#BodyPositivity: Plus Size Representation Matters

There is nothing that gets me heated faster than the poor representation of plus-sized female characters. Plus-sized actresses are a rarity in Hollywood, especially in content for younger audiences. When there is plus-sized female content in media, it's usually in comedies that use the plus-sized actress’ weight as the big punch line. Not only is this an inaccurate portrayal of the world around us, but it's unhealthy for young girls struggling with body issues and low self-esteem.

Actresses like Rebel Wilson and Melissa McCarthy are two great examples of plus-sized actresses that have made it big in Hollywood through comedy. These women are both writers and producers, as well as actors, creating parts that they want to play. Both women create roles for themselves that aren’t just about their size. Their talent gets to be center stage. Unfortunately, these women are the exception and not the rule.

Lack of plus-sized representation and fat erasure are still big problems in movies and TV shows today, especially media targeting younger audiences. In the 2018 movie, Love, Simon, an adaptation of Becky Albertalli’s book Simon vs. the Homo Sapiens Agenda, Katherine Langford plays the main female character, Leah Burke. Many fans of the book, including myself, were outraged. In the book and the sequel, Leah on the Offbeat, which focuses on Leah, she is described as chubby or fat. As you can see by the picture of Katherine Langford below, the actress is neither.

Photo from Fanpop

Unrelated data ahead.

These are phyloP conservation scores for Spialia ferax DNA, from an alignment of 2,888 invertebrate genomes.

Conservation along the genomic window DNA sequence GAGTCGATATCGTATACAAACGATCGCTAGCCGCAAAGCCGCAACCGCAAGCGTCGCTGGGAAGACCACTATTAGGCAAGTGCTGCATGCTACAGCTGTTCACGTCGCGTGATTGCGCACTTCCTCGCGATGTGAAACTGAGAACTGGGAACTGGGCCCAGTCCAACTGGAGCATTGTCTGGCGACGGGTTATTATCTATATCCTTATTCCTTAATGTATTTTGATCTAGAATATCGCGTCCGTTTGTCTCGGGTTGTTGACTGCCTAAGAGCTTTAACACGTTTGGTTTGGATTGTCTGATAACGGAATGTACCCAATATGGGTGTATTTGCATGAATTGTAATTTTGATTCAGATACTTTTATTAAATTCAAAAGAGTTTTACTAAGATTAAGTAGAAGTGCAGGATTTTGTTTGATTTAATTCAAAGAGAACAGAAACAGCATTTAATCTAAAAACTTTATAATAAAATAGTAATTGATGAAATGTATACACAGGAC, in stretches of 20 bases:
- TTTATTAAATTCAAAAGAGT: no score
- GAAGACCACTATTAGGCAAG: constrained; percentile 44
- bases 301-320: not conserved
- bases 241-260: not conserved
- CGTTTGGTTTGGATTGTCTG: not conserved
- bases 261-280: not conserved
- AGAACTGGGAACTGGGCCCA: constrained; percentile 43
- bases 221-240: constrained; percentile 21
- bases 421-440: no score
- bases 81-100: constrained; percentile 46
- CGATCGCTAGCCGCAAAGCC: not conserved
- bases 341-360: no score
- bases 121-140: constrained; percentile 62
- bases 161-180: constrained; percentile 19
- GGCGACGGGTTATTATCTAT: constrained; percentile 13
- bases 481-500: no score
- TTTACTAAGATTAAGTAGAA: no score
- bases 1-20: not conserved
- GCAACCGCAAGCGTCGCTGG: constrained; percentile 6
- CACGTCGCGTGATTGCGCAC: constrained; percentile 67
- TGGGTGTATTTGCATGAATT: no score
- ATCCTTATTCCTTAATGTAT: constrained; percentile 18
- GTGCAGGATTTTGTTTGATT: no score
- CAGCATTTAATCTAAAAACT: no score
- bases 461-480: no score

This isn’t the only example of fat erasure of young female characters in media. Another recent example is the character Art3mis in the movie adaptation of the book, Ready Player One. In the book, the character is unapologetically curvy. She owns her size, with her videogame persona the same size as she is in real life, which is a rarity in the story. In the movie, however, Art3mis’ videogame persona is extremely thin, with the actress portraying her very thin as well.

Photo from Variety

Not only is fat erasure a big problem in media targeted for young adults, but problematic representations of plus-sized girls are as well. Netflix’s Insatiable has actress Debbie Ryan wear a fat suit for scenes where she is portrayed as the stereotypical unpopular “fat girl” in high school. She is bullied and called “Fatty Patty.” The narrative is even more problematic than using a fat suit in the year 2018. Debbie Ryan’s character loses weight after breaking her jaw, unable to eat anything but a liquid diet for three months. She returns to school after summer break completely transformed and starts her journey to become a beauty pageant queen. This series not only shows young viewers unhealthy eating habits, shown during Patty's “binges” throughout the show, but also portrays the problematic narrative of the “fat girl” magically being treated like a real person after losing weight.

Photo from Medium